I. verb (managed; managing) Etymology: Italian maneggiare, from mano hand, from Latin manus Date: 1561 transitive verb 1. to handle or direct with a degree of skill: as a. to make and keep compliant <
can't manage their child
b. to treat with care ; husband <
managed his resources carefully
c. to exercise executive, administrative, and supervisory direction of <
manage a business
manage a bond issue
manage a baseball team
2. to work upon or try to alter for a purpose <
manage the press
manage stress
3. to succeed in accomplishing ; contrive <
managed to escape from prison
4. to direct the professional career of <
an agency that manages entertainers
intransitive verb 1. a. to direct or carry on business or affairs; also to direct a baseball team b. to admit of being carried on 2. to achieve one's purpose Synonyms: see conduct II. noun Etymology: Italian maneggio management, training of a horse, from maneggiare Date: circa 1587 1. a. archaic the action and paces of a trained riding horse b. the schooling or handling of a horse c. a riding school 2. obsolete management

New Collegiate Dictionary. 2001.


Look at other dictionaries:

  • MANAGE — Manage …   Wikipédia en Français

  • Manage — Manage …   Deutsch Wikipedia

  • manage — man‧age [ˈmænɪdʒ] verb 1. [intransitive, transitive] COMMERCE to direct or control a business, part of a business, or the people who work in it: • He will be managing a staff of about 1,500. • The unions had undermined the employers ability to… …   Financial and business terms

  • Manage — Man age, n. [F. man[ e]ge, It. maneggio, fr. maneggiare to manage, fr. L. manushand. Perhaps somewhat influenced by F. m[ e]nage housekeeping, OF. mesnage, akin to E. mansion. See {Manual}, and cf. {Manege}.] The handling or government of… …   The Collaborative International Dictionary of English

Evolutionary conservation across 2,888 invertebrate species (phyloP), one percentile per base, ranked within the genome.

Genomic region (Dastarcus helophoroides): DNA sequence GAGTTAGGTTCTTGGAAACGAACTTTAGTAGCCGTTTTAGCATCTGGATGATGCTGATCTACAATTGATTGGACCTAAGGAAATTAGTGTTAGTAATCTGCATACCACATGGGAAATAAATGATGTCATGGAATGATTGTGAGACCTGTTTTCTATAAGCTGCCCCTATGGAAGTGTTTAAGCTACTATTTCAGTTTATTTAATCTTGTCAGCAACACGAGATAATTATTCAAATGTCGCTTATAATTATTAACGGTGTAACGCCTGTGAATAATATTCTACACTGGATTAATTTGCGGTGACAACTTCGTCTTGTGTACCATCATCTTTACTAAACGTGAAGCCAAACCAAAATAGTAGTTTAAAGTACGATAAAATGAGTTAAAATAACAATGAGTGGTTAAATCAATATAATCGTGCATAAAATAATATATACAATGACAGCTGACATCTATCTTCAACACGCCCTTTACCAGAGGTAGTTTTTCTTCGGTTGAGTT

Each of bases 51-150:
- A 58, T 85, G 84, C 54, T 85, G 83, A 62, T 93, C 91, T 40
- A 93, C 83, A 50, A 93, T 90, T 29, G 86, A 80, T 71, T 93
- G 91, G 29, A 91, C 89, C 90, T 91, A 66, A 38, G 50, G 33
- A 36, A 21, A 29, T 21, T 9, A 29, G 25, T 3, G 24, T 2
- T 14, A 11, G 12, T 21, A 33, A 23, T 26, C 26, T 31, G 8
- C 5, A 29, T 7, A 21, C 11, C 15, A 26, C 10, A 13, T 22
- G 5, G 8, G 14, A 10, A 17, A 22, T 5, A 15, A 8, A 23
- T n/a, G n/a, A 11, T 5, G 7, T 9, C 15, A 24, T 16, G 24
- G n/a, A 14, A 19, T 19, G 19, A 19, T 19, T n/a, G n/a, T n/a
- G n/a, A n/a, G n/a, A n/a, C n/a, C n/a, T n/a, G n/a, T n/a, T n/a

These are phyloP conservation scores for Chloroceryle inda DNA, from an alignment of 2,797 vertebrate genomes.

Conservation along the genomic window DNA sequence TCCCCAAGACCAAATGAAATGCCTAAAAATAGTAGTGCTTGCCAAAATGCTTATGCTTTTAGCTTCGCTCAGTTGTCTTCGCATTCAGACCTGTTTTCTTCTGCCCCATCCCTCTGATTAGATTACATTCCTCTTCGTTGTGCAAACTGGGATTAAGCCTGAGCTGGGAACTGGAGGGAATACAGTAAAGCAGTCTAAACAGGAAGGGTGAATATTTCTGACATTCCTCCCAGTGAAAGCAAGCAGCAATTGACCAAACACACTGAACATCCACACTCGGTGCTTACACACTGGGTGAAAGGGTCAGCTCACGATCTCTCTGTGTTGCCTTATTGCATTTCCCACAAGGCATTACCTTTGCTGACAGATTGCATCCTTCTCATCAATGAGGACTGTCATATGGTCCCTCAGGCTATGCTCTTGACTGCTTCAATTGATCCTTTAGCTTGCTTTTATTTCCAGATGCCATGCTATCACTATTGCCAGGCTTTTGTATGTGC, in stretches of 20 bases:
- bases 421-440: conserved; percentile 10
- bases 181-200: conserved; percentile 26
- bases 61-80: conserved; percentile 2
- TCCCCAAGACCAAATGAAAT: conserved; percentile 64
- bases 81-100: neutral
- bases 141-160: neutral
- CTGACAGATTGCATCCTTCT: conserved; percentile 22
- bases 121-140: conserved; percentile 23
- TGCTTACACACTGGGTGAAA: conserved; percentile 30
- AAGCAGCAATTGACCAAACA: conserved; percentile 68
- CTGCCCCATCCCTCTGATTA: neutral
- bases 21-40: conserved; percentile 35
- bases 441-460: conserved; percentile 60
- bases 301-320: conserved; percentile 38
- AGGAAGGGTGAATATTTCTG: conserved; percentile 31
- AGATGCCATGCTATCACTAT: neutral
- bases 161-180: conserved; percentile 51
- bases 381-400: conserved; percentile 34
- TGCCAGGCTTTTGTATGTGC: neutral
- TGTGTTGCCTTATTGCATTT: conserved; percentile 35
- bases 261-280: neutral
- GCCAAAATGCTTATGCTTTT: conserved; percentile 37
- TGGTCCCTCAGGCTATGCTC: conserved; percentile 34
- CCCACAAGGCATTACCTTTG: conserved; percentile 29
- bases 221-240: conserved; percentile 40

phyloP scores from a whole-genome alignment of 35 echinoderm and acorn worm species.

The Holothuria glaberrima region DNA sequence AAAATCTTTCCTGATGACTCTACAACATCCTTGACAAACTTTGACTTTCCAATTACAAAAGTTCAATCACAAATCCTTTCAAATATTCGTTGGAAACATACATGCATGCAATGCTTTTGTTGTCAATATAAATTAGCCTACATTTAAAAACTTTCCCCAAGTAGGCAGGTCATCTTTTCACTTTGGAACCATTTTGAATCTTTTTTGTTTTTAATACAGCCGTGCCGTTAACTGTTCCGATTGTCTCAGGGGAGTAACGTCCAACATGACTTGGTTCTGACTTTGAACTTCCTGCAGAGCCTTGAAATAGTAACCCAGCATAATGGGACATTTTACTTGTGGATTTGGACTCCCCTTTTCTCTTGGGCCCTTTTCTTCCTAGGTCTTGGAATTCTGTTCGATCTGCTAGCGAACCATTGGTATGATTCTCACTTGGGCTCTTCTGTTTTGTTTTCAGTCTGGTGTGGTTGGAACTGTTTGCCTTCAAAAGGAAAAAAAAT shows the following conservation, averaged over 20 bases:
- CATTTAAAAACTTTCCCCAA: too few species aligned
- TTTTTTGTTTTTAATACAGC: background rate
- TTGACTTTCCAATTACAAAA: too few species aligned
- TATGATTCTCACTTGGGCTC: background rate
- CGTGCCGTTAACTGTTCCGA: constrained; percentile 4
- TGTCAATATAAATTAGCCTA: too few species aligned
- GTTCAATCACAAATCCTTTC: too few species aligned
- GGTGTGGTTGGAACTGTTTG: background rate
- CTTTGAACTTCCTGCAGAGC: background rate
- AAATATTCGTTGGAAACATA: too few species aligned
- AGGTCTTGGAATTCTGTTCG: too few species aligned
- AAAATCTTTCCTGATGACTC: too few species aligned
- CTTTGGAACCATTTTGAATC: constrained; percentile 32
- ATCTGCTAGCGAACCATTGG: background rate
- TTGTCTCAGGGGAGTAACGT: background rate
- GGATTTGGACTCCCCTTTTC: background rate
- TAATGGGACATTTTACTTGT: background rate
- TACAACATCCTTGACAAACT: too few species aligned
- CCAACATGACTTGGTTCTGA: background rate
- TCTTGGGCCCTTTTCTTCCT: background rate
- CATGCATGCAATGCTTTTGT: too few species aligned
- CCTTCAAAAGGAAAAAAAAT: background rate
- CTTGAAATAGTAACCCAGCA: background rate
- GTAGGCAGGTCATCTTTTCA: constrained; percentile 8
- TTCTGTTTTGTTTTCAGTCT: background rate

• Manage — Man age, v. t. [imp. & p. p. {Managed}; p. pr. & vb. n. {Managing}.] [From {Manage}, n.] 1. To have under control and direction; to conduct; to guide; to administer; to treat; to handle. [1913 Webster] Long tubes are cumbersome, and scarce to be… …   The Collaborative International Dictionary of English

  • manage — [v1] be in charge, control administer, advocate, boss, call the shots*, call upon, captain, care for, carry on, command, concert, conduct, counsel, designate, direct, disburse, dominate, engage in, engineer, execute, govern, guide, handle, head,… …   New thesaurus

  • Manage — Man age, v. i. To direct affairs; to carry on business or affairs; to administer. [1913 Webster] Leave them to manage for thee. Dryden. [1913 Webster] …   The Collaborative International Dictionary of English

  • manage — [man′ij] vt. managed, managing [It maneggiare < mano, hand < L manus: see MANUAL] 1. Obs. to train (a horse) in its paces; cause to do the exercises of the manège 2. to control the movement or behavior of; handle 3. to have charge of;… …   English World dictionary

  • manage — I verb administer, administrare, administrate, be in power, boss, care for, carry on, command, conduct, control, cope with, dictate, direct, disburse, dominate, engineer, execute, exercise authority, govern, guide, handle, have control, have… …   Law dictionary

  • manage — (v.) 1560s, probably from It. maneggiare to handle, especially to control a horse, ultimately from Latin noun manus hand (see MANUAL (Cf. manual) (adj.)). Influenced by Fr. manège horsemanship (earliest English sense was of handling horses),… …   Etymology dictionary

  • manage — *conduct, control, direct Analogous words: *govern, rule: *guide, lead, steer, pilot, engineer: *handle, manipulate, wield, swing, ply …   New Dictionary of Synonyms

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